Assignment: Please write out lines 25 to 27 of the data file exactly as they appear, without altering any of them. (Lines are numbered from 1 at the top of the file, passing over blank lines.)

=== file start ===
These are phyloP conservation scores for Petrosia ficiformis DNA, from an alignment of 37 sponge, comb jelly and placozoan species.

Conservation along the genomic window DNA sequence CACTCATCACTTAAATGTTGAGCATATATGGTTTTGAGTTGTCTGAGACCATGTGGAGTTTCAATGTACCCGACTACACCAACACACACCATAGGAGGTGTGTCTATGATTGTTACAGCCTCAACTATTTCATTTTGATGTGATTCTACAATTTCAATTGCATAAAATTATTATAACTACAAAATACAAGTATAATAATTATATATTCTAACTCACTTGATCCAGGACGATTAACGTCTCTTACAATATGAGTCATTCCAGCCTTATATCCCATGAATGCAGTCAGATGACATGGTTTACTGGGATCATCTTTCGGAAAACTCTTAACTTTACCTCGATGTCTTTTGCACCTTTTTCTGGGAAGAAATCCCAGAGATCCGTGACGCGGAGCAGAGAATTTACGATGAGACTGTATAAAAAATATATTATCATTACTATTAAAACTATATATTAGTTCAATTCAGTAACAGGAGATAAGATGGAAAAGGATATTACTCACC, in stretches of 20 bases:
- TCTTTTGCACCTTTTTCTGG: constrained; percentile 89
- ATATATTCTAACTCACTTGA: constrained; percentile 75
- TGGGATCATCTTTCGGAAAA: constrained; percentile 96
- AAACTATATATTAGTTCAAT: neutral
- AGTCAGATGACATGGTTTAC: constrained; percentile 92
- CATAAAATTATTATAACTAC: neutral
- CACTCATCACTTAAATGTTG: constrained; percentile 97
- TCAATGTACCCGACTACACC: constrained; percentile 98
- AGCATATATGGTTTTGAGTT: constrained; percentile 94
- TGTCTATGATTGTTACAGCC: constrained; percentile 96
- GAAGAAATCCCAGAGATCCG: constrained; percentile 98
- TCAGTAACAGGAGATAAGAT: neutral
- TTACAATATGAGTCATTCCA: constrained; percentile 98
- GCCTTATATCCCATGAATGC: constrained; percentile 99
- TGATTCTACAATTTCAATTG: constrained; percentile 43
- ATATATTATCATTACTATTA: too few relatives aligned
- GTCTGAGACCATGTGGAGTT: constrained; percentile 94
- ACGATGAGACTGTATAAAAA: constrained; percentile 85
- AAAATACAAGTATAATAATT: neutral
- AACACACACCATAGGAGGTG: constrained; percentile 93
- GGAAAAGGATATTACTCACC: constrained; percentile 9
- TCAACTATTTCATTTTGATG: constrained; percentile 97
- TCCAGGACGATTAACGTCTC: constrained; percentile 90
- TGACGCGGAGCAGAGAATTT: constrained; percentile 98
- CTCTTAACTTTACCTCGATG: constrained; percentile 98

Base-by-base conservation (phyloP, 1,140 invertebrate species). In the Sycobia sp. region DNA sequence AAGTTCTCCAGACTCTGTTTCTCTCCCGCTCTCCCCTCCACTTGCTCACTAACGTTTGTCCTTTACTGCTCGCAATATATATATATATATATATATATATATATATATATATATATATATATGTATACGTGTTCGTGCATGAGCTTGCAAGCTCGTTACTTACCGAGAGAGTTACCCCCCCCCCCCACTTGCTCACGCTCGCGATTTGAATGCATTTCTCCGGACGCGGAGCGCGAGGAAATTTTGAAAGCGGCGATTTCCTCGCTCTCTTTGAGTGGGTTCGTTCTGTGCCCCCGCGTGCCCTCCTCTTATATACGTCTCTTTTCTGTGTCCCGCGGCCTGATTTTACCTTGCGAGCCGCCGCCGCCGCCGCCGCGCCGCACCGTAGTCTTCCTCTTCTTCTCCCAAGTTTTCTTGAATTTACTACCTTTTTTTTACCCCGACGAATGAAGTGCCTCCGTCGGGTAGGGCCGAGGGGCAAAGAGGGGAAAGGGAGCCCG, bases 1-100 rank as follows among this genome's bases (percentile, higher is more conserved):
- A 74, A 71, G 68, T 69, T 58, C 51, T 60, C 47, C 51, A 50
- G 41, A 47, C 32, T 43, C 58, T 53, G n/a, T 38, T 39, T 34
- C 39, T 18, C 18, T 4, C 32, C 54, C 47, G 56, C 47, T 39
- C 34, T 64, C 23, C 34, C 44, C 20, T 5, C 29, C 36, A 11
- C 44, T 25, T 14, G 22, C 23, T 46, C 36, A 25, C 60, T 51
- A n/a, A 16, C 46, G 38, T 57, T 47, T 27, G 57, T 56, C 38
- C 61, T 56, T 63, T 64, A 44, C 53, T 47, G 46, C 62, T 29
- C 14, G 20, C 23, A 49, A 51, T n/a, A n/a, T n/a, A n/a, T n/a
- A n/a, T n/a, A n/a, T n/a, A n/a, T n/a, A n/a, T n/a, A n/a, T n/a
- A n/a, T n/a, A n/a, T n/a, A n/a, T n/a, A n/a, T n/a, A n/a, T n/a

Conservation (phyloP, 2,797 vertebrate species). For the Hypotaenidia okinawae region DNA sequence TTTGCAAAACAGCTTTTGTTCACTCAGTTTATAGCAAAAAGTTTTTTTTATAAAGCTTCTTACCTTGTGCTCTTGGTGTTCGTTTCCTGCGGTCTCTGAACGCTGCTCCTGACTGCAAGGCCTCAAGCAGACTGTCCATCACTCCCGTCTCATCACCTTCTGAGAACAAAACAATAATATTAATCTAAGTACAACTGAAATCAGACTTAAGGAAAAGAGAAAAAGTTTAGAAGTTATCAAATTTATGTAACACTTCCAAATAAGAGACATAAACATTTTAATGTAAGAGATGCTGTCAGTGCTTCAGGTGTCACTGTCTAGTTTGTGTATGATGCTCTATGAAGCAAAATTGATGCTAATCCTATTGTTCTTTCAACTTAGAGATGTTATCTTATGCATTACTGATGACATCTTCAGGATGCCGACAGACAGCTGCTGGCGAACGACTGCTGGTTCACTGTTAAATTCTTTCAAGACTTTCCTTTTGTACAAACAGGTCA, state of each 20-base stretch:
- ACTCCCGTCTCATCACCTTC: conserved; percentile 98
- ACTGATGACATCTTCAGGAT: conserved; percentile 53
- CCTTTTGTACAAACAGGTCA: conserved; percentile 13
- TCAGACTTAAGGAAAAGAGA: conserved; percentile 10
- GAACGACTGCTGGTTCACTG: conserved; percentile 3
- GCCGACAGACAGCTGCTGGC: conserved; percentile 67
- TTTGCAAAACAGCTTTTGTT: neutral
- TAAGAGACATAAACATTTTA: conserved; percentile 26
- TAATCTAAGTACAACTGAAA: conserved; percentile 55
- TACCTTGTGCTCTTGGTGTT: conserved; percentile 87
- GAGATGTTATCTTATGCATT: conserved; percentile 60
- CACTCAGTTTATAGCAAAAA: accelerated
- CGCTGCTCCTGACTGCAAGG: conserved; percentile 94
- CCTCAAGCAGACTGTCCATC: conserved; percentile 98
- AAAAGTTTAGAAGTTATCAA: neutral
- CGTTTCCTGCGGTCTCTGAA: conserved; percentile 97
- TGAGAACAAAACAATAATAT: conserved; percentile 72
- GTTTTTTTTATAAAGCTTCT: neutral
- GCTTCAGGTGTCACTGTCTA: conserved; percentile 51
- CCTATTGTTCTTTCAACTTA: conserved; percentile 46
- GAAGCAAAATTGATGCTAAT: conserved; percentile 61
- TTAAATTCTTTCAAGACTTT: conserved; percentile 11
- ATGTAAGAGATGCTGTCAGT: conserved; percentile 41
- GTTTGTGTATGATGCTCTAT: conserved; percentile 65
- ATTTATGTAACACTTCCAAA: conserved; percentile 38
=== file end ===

- TCCAGGACGATTAACGTCTC: constrained; percentile 90
- TGACGCGGAGCAGAGAATTT: constrained; percentile 98
- CTCTTAACTTTACCTCGATG: constrained; percentile 98